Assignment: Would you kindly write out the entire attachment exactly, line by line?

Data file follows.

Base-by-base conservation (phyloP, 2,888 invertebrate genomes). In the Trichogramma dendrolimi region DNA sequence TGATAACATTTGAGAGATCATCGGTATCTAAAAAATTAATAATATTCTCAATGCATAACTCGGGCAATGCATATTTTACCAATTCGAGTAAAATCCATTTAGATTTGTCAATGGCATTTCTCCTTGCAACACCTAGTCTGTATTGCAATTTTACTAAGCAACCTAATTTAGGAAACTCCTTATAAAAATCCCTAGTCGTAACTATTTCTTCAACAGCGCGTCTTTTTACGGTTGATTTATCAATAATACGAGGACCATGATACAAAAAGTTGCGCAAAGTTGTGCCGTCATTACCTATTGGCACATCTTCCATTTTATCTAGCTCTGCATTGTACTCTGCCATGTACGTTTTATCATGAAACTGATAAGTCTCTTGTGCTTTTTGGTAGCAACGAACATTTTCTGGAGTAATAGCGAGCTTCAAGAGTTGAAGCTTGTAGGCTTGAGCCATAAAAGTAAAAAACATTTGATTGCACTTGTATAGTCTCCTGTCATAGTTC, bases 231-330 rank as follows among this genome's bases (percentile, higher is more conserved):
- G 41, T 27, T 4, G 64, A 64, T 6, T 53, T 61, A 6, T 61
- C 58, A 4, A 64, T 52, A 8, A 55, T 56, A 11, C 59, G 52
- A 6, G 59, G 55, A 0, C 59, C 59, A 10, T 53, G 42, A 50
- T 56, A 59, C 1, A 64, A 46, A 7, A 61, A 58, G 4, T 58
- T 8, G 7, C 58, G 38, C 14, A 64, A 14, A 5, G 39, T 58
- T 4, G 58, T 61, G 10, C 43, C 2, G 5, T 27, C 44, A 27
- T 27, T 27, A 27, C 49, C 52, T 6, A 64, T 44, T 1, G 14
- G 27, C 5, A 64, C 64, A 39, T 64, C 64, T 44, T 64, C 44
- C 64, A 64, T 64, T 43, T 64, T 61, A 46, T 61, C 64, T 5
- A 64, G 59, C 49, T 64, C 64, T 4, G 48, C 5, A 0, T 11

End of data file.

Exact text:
Base-by-base conservation (phyloP, 2,888 invertebrate genomes). In the Trichogramma dendrolimi region DNA sequence TGATAACATTTGAGAGATCATCGGTATCTAAAAAATTAATAATATTCTCAATGCATAACTCGGGCAATGCATATTTTACCAATTCGAGTAAAATCCATTTAGATTTGTCAATGGCATTTCTCCTTGCAACACCTAGTCTGTATTGCAATTTTACTAAGCAACCTAATTTAGGAAACTCCTTATAAAAATCCCTAGTCGTAACTATTTCTTCAACAGCGCGTCTTTTTACGGTTGATTTATCAATAATACGAGGACCATGATACAAAAAGTTGCGCAAAGTTGTGCCGTCATTACCTATTGGCACATCTTCCATTTTATCTAGCTCTGCATTGTACTCTGCCATGTACGTTTTATCATGAAACTGATAAGTCTCTTGTGCTTTTTGGTAGCAACGAACATTTTCTGGAGTAATAGCGAGCTTCAAGAGTTGAAGCTTGTAGGCTTGAGCCATAAAAGTAAAAAACATTTGATTGCACTTGTATAGTCTCCTGTCATAGTTC, bases 231-330 rank as follows among this genome's bases (percentile, higher is more conserved):
- G 41, T 27, T 4, G 64, A 64, T 6, T 53, T 61, A 6, T 61
- C 58, A 4, A 64, T 52, A 8, A 55, T 56, A 11, C 59, G 52
- A 6, G 59, G 55, A 0, C 59, C 59, A 10, T 53, G 42, A 50
- T 56, A 59, C 1, A 64, A 46, A 7, A 61, A 58, G 4, T 58
- T 8, G 7, C 58, G 38, C 14, A 64, A 14, A 5, G 39, T 58
- T 4, G 58, T 61, G 10, C 43, C 2, G 5, T 27, C 44, A 27
- T 27, T 27, A 27, C 49, C 52, T 6, A 64, T 44, T 1, G 14
- G 27, C 5, A 64, C 64, A 39, T 64, C 64, T 44, T 64, C 44
- C 64, A 64, T 64, T 43, T 64, T 61, A 46, T 61, C 64, T 5
- A 64, G 59, C 49, T 64, C 64, T 4, G 48, C 5, A 0, T 11